The U.S. Supreme Court has for almost a century recognized that neutral state action—that is, action that does not on its face deny any group the equal protection of the laws—may nevertheless operate invidiously to discriminate against racial minorities. With varying degrees of enthusiasm, the Court has recognized the principle that a discriminatory result may invalidate a neutral law as violative of the equal protection clause of the fourteenth amendment.
Yet, the application of this principle to the facts of particular cases has rarely been easy. What was an appropriate ratio decidendi in cases involving blatant maladministration of the laws has become encumbered by qualifications and heightened standards of proof when applied to laws whose unequal effects are more subtle. A paradigmatic example analyzed in this Note is at-large electoral districts, whose deleterious effects on minority voting strength will be set forth in detail below. Such cases are problematic because it is frequently difficult, if not impossible, to distinguish between partisan political struggles, which courts must avoid, and the struggle for equal protection of the laws, in which courts must join if they are to fulfill their role in a constitutional system.
The premise of this Note is that the Supreme Court’s response to this dilemma has been less than satisfactory. When faced with increasingly subtle mechanisms of discrimination, the Court has been unwilling to invalidate state action that, though neutral on its face, tends to perpetuate racial stereotypes, oppression, and political impotence. The Court instead has placed increasing emphasis on judicial restraint and deference to local initiative. The legal underpinning of this growing restraint has been the requirement that plaintiffs demonstrate that state officials conceived or maintained the challenged law for a discriminatory purpose. In an age when bigoted legislators can no longer be expected to make their motivations public, theCourt has placed an extraordinary burden on plaintiffs by focusing on purpose rather than effect.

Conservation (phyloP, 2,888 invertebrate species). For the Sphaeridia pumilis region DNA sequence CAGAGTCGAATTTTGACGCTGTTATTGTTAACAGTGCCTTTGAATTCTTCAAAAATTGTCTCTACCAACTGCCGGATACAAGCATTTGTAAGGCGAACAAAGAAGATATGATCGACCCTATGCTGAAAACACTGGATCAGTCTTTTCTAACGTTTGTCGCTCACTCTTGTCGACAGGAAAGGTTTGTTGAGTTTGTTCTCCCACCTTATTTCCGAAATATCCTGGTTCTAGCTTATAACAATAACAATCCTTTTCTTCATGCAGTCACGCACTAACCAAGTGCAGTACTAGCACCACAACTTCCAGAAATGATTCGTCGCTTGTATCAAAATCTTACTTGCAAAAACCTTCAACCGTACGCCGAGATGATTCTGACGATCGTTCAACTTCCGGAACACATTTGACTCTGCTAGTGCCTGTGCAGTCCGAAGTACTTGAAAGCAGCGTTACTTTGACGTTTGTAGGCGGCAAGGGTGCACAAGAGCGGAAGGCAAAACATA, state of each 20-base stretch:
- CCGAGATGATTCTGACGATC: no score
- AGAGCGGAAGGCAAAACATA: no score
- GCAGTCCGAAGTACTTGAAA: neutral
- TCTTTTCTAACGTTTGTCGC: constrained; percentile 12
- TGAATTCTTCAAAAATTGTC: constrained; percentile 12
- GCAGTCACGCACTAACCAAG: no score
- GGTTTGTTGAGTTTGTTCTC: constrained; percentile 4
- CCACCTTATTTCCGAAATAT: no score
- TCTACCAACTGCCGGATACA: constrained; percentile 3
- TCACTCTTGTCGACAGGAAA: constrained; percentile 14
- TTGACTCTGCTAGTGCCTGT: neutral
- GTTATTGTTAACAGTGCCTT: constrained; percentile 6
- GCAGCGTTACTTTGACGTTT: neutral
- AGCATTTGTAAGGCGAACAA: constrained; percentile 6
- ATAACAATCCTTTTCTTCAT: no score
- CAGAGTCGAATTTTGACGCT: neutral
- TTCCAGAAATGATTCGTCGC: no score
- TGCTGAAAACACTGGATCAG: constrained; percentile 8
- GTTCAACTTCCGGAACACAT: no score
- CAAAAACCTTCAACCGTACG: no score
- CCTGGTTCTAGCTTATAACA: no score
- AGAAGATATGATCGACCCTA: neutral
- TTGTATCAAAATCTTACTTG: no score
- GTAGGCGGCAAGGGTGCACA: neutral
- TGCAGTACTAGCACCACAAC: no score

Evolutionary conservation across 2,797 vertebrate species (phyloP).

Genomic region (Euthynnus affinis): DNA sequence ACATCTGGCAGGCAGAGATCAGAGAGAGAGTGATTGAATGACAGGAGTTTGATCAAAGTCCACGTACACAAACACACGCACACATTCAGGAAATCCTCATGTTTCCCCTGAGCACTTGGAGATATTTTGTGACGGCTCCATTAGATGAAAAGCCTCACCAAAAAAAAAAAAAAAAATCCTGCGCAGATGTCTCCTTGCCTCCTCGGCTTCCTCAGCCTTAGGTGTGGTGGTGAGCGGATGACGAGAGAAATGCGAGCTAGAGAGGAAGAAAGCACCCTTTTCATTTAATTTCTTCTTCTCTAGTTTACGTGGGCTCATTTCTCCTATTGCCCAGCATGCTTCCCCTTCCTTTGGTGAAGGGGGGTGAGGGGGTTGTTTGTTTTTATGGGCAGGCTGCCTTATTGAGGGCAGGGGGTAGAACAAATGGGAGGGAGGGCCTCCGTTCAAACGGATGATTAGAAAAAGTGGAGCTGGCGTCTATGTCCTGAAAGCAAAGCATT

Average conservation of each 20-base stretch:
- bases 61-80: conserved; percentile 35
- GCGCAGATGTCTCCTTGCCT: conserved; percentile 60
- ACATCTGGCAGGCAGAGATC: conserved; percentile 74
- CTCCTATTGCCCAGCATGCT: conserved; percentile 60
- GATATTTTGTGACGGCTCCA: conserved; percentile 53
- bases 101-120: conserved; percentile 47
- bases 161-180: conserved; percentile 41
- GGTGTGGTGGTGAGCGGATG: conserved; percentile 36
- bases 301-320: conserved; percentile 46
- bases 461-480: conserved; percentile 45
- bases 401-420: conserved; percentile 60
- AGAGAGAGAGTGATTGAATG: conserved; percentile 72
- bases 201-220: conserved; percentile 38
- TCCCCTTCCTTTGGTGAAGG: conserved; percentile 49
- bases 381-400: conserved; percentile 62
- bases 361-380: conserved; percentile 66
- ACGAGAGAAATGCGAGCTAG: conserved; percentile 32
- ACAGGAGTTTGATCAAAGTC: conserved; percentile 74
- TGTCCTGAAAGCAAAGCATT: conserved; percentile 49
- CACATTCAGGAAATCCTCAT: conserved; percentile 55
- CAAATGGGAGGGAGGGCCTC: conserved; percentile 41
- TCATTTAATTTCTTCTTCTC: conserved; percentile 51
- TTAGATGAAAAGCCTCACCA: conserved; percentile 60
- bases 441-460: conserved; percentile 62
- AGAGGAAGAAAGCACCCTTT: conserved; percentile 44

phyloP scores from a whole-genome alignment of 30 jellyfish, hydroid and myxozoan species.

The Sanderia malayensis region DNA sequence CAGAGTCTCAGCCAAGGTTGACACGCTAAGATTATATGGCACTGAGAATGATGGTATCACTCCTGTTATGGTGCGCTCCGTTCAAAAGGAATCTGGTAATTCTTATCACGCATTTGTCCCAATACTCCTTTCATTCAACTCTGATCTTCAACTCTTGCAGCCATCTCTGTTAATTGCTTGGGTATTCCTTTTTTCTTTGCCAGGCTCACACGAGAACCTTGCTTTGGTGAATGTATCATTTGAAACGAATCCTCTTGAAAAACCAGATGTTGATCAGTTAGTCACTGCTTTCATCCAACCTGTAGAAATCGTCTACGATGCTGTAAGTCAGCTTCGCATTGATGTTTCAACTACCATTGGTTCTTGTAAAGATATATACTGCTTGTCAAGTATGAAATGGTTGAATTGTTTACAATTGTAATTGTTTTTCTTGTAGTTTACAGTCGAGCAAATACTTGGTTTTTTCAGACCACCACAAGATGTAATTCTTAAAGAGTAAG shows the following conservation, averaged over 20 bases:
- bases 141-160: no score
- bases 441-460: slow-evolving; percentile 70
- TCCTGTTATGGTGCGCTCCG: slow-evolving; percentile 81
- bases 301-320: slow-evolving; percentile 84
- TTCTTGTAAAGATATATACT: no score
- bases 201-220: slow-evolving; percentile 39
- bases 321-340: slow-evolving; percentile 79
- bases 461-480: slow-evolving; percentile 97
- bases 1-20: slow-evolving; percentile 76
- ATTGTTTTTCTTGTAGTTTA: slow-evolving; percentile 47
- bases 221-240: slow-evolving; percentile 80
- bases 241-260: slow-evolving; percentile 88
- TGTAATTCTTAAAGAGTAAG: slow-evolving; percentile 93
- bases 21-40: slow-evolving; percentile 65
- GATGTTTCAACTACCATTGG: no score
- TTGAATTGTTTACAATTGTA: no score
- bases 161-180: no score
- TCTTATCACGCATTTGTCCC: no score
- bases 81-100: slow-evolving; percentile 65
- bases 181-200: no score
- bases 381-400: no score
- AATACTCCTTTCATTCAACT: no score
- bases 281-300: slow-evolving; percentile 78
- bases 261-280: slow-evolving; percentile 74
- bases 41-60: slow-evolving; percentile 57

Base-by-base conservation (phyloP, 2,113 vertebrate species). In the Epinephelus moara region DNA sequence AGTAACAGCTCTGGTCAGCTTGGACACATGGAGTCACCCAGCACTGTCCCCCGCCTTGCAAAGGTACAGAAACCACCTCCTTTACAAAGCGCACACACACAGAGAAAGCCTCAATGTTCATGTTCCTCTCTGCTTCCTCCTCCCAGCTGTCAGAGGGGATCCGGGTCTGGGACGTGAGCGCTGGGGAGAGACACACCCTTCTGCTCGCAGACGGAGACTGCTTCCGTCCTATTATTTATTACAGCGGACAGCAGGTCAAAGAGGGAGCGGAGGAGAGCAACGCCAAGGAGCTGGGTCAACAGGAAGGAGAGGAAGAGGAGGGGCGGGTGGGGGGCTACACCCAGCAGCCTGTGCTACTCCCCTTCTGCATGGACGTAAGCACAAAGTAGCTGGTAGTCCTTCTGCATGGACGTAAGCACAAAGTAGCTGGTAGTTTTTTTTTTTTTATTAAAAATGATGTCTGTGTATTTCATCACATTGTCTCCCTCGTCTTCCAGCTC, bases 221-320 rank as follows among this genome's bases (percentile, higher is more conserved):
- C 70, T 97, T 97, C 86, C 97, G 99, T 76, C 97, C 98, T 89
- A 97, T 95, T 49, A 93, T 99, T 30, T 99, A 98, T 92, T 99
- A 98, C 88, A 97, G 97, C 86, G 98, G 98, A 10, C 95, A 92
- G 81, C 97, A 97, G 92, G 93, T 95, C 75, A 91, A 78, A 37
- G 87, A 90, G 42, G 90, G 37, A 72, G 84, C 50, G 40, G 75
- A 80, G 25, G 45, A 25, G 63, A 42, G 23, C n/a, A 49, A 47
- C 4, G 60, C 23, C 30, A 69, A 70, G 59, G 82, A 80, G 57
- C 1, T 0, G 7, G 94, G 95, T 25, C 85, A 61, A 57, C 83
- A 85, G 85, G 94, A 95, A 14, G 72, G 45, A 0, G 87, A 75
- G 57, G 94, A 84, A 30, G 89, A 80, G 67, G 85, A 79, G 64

This Note traces the development of the intent requirement in equal protection cases before the Supreme Court. It will be shown that, until recently, a racially discriminatory impact was deemed sufficient to invalidate neutral state laws. Within the last six years, however, there has been a profound shift in the Court’s view of equal protection law. In the areas of employment, housing, and, most significantly, voting rights, the Court has declared that only a showing of discriminatory purpose will invalidate a neutral state law.
The keystone case in this development is the recent decision in City of Mobile v. Bolden. This case is particularly significant because it applies the intent requirement to an area that has traditionally been accorded the greatest constitutional respect: voting. Mobile is also important because it is the Court’s latest and potentially most far-reaching pronouncement on the law of equal protection. This Note will argue that the decision greatly enhances the burden of proof in that area, and represents a major obstacle to successful litigation. Finally, Mobile is also an extremely ambiguous decision that, as Justice White observed, “leaves the courts below adrift on uncharted seas ….”
The Mobile decision thus forms the centerpiece of this discussion, but the scope of the analysis is broader. It attempts to clarify an uneven line of precedent by tracing the emergence of the intent requirement and its latest exposition by the Supreme Court. The goal is to articulate the Court’s new standards in equal protection cases. Ultimately, the hope is that an analysis of both Mobile and the older cases will provide potential litigants with guidelines for equal protection practice in the 1980’s.
Accordingly, this Note will summarize the most significant cases in equal protection law, focusing on the tension between the intent requirement and the impact standard. Then, Mobile will be analyzed to see how it fits-or fails to fit-into that evolution. The following section will examine how the lower courts have interpreted and applied the intent requirement in the equal protection cases before them. Drawing from those cases and the opinions of the Court in Mobile, this Note will then set out the standards with an eye to determining how the burden of proof of discriminatory official motivation can be met. The Note will conclude with a critique of the current criteria and will propose alternative standards. The suggested standards, while assuming the continued application of the intent requirement, would afford plaintiffs a more realistic prospect of prevailing in equal protection litigation.
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